The engineers claimed that the bridge could withstand a load of 6 tons, or 12,000 pounds. For bridge construction, a high-risk structure, a safety factor of 5­–7 is used. The ultimate strength of structural A-36 steel is 58,000 psi, and the yield strength is 36,000 psi. Our maximum stress in the truss system was 2,146 psi in compression and 1,859.5 psi in tension. Both are well under the safety factor and do not put the bridge at risk. The maximum stress in the I-beam was 5,586 psi (seen in scenario 1). This is between 1/6 and 1/7 of the yield strength. Theoretically, the bridge should be very safe under a 6-ton load. However, this is approaching the safety factor previously mentioned. Our data very closely agrees with the theoretical claim made by engineers for this bridge. Exceeding a 6-ton load would compromise the safety factor for structural steel.

Charts, complete results, and additional information are attached to the Lucerne Road Bridge Power Point Presentation.

Conclusion and Future Work

Lucerne Bridge at Ariel-Foundation Park

From a personal aspect, we feel very good about the work we did for this project. It is one thing to analyze imaginary problems from a textbook, but it really brings the material to life when you can be out in the real world with a project like this. It should certainly be mentioned that these numbers and results are not perfect. For one thing, both methods for analyzing the bridge require models, which were simplified to a point where we could use them. In that process, some accuracy will always be lost. Also, ANSYS has many ways to analyze values, especially for stresses. We used line element analysis and nodal displacement, but other methods could have resulted in different numbers. We believe that our overall conclusion that the bridge can safely hold 6 tons is true and can be stated confidently. This experiment and project could be expanded in the future by creating a 3D model of the bridge, testing different load points and values, and testing completely different bridges and structures.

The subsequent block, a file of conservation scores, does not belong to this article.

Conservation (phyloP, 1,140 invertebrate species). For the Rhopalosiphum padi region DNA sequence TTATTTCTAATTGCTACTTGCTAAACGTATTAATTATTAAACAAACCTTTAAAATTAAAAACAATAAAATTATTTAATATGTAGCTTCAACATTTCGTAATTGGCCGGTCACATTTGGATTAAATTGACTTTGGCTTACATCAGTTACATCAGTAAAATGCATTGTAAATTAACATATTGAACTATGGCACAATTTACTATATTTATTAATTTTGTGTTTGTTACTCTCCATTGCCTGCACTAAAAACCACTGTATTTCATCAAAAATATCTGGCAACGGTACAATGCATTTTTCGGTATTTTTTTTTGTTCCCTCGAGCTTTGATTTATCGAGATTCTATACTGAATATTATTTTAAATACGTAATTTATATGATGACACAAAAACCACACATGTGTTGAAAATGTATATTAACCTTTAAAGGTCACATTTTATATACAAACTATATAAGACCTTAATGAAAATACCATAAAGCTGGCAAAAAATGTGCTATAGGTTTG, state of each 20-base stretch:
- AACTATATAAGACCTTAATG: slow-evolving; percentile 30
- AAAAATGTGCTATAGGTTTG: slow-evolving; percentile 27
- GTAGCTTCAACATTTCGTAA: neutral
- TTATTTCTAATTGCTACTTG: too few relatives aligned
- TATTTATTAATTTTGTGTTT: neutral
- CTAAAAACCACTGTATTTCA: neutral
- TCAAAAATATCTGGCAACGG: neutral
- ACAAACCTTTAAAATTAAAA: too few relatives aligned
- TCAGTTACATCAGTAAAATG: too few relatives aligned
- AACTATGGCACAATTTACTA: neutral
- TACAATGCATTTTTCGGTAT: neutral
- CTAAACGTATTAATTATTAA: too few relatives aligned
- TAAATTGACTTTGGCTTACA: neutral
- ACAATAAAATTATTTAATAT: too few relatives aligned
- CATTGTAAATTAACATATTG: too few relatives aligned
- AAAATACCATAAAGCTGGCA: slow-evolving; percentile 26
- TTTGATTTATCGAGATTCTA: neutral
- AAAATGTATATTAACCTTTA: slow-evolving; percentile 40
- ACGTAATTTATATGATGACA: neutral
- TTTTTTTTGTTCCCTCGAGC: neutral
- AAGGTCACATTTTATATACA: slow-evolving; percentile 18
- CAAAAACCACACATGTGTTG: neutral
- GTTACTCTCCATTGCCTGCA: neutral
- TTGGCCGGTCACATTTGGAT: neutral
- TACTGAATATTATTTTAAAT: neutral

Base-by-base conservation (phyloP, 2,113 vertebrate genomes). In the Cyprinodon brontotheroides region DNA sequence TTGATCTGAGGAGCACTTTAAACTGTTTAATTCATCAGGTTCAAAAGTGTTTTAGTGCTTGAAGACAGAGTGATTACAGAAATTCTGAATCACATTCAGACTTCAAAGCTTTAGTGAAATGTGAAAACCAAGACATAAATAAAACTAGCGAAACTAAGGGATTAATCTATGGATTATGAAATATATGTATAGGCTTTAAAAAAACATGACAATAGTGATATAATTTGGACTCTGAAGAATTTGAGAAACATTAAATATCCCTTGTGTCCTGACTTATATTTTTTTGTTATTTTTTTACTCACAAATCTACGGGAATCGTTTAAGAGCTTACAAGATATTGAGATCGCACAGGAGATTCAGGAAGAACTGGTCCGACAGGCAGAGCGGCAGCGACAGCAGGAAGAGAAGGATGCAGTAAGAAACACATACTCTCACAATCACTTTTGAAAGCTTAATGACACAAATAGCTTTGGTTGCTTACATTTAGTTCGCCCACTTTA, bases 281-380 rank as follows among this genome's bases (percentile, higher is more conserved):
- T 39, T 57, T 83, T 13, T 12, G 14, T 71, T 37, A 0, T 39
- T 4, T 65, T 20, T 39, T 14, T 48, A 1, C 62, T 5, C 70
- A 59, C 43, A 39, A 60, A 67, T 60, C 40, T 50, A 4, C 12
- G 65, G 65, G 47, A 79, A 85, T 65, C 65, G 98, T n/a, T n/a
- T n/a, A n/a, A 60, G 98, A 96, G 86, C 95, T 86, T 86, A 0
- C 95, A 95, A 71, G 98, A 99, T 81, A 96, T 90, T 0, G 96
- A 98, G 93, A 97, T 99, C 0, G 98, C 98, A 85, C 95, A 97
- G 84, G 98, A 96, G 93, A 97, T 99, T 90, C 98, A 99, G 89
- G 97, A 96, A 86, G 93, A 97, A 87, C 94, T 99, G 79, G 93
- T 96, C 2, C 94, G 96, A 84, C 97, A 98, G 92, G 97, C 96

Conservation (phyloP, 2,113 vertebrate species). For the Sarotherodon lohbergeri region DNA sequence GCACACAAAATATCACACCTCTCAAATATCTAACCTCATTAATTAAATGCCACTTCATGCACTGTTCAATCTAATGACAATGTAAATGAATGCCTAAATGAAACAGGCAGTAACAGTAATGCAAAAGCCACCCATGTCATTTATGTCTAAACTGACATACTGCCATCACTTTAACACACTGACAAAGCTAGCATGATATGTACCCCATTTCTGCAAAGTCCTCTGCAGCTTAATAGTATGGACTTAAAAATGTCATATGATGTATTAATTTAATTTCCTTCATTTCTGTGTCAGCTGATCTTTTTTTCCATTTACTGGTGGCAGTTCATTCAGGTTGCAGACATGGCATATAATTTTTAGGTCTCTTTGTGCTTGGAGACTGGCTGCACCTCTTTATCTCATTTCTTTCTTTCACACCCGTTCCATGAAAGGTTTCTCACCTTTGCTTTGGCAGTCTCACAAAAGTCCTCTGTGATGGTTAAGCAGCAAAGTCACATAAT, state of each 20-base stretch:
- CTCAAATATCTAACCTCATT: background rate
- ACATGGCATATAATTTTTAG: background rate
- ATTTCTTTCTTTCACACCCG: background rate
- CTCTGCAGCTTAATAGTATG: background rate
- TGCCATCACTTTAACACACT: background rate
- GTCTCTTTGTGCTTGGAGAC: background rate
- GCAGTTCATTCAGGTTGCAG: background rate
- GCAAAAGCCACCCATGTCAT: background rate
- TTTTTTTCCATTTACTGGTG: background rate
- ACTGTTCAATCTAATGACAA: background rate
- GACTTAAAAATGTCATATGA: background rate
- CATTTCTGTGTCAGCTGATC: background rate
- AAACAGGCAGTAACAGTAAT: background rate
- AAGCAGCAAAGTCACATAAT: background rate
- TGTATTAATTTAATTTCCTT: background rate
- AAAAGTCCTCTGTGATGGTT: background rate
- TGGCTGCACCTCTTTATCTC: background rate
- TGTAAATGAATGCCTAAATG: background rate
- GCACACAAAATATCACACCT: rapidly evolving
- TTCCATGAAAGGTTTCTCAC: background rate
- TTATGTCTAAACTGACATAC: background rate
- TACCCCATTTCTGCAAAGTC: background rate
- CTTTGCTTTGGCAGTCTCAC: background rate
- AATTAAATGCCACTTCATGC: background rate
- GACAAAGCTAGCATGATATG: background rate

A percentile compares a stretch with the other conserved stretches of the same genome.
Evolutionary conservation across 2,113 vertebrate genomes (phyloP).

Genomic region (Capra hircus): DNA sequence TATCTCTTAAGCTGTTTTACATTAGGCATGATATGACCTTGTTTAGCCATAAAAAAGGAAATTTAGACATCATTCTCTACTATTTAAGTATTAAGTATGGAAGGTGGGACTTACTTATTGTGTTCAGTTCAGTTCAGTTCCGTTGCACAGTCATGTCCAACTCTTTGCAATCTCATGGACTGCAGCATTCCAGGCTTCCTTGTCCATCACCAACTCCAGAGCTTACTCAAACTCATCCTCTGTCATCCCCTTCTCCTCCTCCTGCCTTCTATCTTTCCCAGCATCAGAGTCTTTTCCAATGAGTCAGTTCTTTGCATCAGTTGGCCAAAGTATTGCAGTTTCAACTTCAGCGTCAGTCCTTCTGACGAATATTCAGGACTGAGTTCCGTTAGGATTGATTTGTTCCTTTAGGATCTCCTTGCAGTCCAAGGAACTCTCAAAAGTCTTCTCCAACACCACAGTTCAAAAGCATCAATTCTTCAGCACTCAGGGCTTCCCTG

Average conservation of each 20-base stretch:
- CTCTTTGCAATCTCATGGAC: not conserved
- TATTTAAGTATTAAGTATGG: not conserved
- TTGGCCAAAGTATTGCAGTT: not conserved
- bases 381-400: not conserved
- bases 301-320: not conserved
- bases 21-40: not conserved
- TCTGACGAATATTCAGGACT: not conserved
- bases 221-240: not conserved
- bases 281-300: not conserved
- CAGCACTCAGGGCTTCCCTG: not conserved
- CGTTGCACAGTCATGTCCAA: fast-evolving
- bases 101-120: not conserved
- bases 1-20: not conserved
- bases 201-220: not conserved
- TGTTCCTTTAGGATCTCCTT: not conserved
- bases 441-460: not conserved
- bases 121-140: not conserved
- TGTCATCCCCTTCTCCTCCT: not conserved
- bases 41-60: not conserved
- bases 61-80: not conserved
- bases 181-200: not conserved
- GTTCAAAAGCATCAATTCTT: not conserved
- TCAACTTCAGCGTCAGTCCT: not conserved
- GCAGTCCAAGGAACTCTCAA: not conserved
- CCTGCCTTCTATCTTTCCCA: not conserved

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The information for this site was prepared by Mount Vernon Nazarene University students Guy Harder, Caleb Ledford, Luther McGrath, Jessi Habegger, Austin Hazen, and Bryce Maners, under the supervision of Dr. David C. Che for his class in Computer Aided Engineering, Fall 2016.

Photos as credited.